YOU’RE DE­LI­CIOUS, DUR­BAN!

In Flight Magazine - - IN THIS ISSUE - { TEXT: JULIE GRA­HAM | IMAGES © ISTOCKPHOTO }

WHEN­EVER I THINK OF DUR­BAN, THE CITY IN WHICH I SPENT MOST OF MY YOUTH AND EARLY ADULT­HOOD, I RE­MEM­BER GLO­RI­OUS SUNNY DAYS SPENT GAL­LI­VANT­ING ON THE BEACH­FRONT OR HIK­ING IN THE HILLS, AND NIGHTS SPENT WAN­DER­ING THE STREETS, EN­JOY­ING AN AR­RAY OF DE­LI­CIOUS FOODS FROM OUR LO­CAL HAUNTS, BE­FORE AND AF­TER DANC­ING THE NIGHT AWAY IN SWEATY NIGHT­CLUBS. IT WAS THE 90S AND, FOR­TU­NATELY, IN TERMS OF THE DE­LI­CIOUS FOODIE OF­FER­INGS THAT ARE IN­DIGE­NOUS TO THIS VI­BRANT CITY, NOT MUCH HAS CHANGED.

When I have a nos­tal­gic pang for my home­town, my mouth im­me­di­ately be­gins to wa­ter and my nose fills with the aro­mas of the fiery spices of the lo­cal cur­ries which come in so many dif­fer­ent, de­lec­ta­ble forms. The dy­namic fu­sion of In­dian and African cul­ture makes for an ex­cep­tion­ally tempt­ing lo­cal culi­nary scene. Here is a mere sam­ple of what makes Dur­ban so de­li­cious.

BUNNY CHOW

Un­doubt­edly one of Dur­ban’s most fa­mous ex­ports, this ubiq­ui­tous meal sym­bol­ises much of Dur­ban’s cul­tural and so­cial her­itage. Known af­fec­tion­ately as the “bunny”, the bunny chow was first in­tro­duced in the 1940s as a re­sult of the op­pres­sive apartheid regime which did not al­low peo­ple of colour to en­ter restau­rants.The restau­rant man­agers at the time, known as Bhanyas, in­stead opened a hatch and sold the meal as a take­away on the street with­out the need of cut­lery from the restau­rant. Bhanya’s Chow (chow be­ing a col­lo­quial term for food) soon be­came very pop­u­lar and later be­came the term bunny chow.

A bunny is es­sen­tially a square loaf of soft, white bread that has been hol­lowed out and filled to the brim with a fiery curry of your choice. It’s gen­er­ally a lip-sear­ingly spicy, messy de­light and best washed down with a lo­cal beer.They are ex­tremely pop­u­lar and rel­ished across the coun­try, but never with more de­light than in their home­town of Dur­ban.

JOHNNY’S ROTI

As one would pay a visit to the Eif­felTower when vis­it­ing Paris, or the Taj when in In­dia, a visit to Dur­ban is sim­ply not com­plete with­out a visit to the in­fa­mous Sun­rise Chip ’n Ranch, aka “Johnny’s Ro­tis” as the lo­cals call it. Another in­sti­tu­tion in town, this hang­out of­fer­ing bunny chows, ro­tis, cur­ries and breya­nis has been around for decades and is the tra­di­tional pit-stop for late night/early morn­ing crav­ings.The most fa­mous of­fer­ing from this hole-in-the-wall, stal­wart hang­out is un­doubt­edly the sig­na­ture triple chip and cheese (with deca­dent mut­ton gravy) roti which is eas­ily big enough for two, but who likes to share at 03h00 when the munchies strike? Buzzing from when it opens to the wee hours of the morn­ing, this is the place where you will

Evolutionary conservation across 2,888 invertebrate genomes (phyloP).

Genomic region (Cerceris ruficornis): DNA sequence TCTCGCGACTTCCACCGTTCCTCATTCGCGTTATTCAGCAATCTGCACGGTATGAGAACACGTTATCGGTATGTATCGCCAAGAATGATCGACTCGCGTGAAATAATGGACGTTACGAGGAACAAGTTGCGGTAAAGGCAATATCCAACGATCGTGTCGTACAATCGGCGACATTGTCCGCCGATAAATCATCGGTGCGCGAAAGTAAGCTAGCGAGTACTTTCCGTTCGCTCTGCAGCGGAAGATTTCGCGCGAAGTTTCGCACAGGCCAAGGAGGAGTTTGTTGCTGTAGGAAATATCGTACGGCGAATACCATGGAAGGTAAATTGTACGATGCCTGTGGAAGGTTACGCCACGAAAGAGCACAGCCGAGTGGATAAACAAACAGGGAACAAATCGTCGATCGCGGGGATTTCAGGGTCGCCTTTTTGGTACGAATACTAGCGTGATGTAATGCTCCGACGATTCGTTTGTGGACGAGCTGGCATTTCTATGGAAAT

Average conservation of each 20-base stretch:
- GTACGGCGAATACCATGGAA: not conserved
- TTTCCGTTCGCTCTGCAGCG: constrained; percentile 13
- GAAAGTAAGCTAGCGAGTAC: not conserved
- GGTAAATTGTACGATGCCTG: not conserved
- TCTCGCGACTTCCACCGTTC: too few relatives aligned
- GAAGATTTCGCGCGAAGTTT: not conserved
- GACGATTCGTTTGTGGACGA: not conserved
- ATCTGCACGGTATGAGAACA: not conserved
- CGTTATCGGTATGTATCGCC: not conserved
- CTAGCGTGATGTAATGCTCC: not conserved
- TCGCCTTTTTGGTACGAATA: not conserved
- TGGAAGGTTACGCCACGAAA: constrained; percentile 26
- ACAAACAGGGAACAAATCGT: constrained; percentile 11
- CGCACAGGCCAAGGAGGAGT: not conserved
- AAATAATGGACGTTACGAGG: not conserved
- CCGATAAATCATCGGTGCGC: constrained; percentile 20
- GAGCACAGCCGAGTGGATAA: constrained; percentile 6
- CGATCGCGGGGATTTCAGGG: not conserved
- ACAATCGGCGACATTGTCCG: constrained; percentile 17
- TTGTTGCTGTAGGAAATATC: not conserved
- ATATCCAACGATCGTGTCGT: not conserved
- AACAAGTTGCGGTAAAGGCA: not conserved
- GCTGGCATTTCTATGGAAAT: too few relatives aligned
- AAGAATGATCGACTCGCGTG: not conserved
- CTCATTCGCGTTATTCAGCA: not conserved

en­counter many a Dur­ban­ite and many a newly-ini­ti­ated tourist lap­ping up the deca­dent, large-por­tioned of­fer­ings that come at a re­ally rea­son­able price.

SAR­DINES ON TOAST

I know, it doesn’t sound all that tempt­ing. But don’t knock it ’til you’ve tried it.This lo­cal favourite is in­spired by the epic marine mi­gra­tion of the hum­ble sar­dine that takes place each year some­time be­tween May and July. Known as “The Great­est Shoal on Earth” this nat­u­ral phe­nom­e­non sees mil­lions of sil­very, swirling sar­dines mi­grat­ing from the Western Cape north­ward to the warm waters of the In­dian Ocean in Dur­ban. Herded by pods of dol­phins, this mi­gra­tion turns into a marine buf­fet and sparks a mas­sive feed­ing frenzy among seabirds, seals, sharks and, of course, fish­er­men. The shares of the haul are sold at mar­kets where pubs and restau­rants, as well as lo­cals, all en­joy the fresh bounty from the sea. Best kept sim­ple, th­ese rich, oily del­i­ca­cies are best served on crispy toast, cut up and paired with to­mato and onions. And, of course, for a typ­i­cally Dur­ban twist, a de­li­cious blend of chilli, cu­min, co­rian­der, turmeric and gar­lic give it a killer Masala twist.

As men­tioned, this is just a sam­ple of all that is de­li­cious about Dur­ban. Not for­get­ting the crispy, tri­an­gu­lar-shaped samosa, stuffed with a spicy minced blend of chopped onions, chill­ies, and ei­ther lamb, fish, potato, or veg­gies. Or the ar­ray of de­lec­ta­ble Zulu-in­spired dishes like amazi (cur­dled milk), beer, pap (stiff maize por­ridge) and, for the more ad­ven­tur­ous foodie, mogodu (tripe).

The next time you visit Dur­ban, make sure you head to some lo­cal food mar­kets, ex­plore the city’s side streets, and feast your taste buds on some foodie de­lights that have be­come in­sti­tu­tions in this coastal haven.

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